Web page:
Will Employment Growth Follow GDP and Decline in 2013?
At the beginning of the month, the Bureau of Labor Statistics reported that the official U-3 unemployment rate, which does not include marginally attached workers, ticked up to 7.9 percent. With just 157,000 non-farm payroll additions for the month, the 2013 labor market was off to a soft start. More than three years after a peak unemployment rate of 10.0 percent in October 2009, the United States is still a full 1.5 points away from the Federal Reserve’s target rate of 6.5 percent.
It took 2 years for the unemployment rate to fall 1.5 points from 9.3 percent in December of 2010 to 7.8 percent in December of 2012, and at the current rate of job growth — 181,000 per month in 2012 — many economists expect that we won’t see a rate of 6.5 percent until at least 2014. The unemployment rate has been at either 7.8 or 7.9 percent for the past 5 months.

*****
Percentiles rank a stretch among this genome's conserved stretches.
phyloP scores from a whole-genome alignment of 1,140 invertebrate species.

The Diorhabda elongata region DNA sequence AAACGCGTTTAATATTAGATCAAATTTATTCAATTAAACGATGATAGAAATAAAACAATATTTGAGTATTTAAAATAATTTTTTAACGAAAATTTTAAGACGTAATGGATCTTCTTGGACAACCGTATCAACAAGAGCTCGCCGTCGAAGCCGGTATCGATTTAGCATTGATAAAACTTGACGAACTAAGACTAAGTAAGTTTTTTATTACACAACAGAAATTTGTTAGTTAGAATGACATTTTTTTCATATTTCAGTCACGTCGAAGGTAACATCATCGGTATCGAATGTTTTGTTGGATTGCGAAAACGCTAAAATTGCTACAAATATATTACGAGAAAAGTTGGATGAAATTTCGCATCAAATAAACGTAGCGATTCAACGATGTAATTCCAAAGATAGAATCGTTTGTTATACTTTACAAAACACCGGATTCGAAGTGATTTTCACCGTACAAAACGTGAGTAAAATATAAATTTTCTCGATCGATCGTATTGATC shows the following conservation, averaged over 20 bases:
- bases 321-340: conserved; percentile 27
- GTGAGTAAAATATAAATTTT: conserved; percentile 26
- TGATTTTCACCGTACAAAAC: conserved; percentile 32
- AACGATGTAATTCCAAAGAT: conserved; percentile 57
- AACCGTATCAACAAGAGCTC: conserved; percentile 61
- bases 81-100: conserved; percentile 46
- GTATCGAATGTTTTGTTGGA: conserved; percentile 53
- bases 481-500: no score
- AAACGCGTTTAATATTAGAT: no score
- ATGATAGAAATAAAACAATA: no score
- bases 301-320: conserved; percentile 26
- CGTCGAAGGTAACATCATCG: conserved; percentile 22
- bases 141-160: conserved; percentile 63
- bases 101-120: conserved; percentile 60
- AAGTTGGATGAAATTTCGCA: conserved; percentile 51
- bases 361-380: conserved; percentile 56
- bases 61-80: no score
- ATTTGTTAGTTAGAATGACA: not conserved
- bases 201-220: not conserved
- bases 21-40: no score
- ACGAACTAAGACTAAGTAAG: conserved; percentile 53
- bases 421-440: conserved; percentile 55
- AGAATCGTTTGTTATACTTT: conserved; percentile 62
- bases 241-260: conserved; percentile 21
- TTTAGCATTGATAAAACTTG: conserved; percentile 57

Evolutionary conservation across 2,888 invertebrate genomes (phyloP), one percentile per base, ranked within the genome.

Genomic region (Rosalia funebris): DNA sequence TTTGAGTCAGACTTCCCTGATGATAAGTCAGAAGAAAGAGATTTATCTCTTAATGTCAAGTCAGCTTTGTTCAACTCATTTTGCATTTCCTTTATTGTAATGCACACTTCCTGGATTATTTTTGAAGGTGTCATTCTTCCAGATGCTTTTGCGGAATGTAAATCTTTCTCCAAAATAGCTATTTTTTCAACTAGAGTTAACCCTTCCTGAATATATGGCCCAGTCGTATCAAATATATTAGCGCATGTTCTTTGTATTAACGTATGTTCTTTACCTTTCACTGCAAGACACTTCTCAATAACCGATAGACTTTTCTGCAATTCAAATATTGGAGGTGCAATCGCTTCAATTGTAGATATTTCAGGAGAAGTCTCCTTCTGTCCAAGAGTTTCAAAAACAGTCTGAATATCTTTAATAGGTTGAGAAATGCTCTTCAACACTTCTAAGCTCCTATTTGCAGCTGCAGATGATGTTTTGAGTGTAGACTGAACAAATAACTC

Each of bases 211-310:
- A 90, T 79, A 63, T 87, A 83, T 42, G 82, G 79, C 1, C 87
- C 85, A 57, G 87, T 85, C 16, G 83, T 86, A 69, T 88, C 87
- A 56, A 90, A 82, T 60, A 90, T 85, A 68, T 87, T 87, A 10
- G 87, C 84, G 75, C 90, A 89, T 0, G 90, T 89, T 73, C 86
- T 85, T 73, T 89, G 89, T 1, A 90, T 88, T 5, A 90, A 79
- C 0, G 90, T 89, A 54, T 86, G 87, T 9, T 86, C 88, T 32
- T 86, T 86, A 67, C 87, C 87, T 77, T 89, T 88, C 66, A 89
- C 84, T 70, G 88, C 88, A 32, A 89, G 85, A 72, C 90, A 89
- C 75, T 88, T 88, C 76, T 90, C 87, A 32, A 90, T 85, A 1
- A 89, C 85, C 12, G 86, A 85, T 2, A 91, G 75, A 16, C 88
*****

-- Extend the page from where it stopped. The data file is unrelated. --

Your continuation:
In a CNBC interview on Thursday, Chicago Fed president Charles Evans, who championed linking monetary policy to the unemployment rate, suggested that the rate “came down a little more quickly in the last year than we had thought.” That’s a 0.5 point drop from January to December 2012…
“I think once we start getting growth above trend, clearly above trend, quarter after quarter, the unemployment rate is going to move down.” The sentiment may seem tautological, but what Evans is getting at is that the Fed’s monetary policy isn’t directly responsible for the unemployment rate. What the Fed is trying to achieve through near-zero interest rates and a torrent of money into the economy is a robust improvement in the health of the private sector.
The problem is that despite quantitative easing, GDP growth remains tepid. ADP private-sector employment reports have shown some momentum in hiring recently, but if the trend continues then the beginning of 2013 could bring that to an end.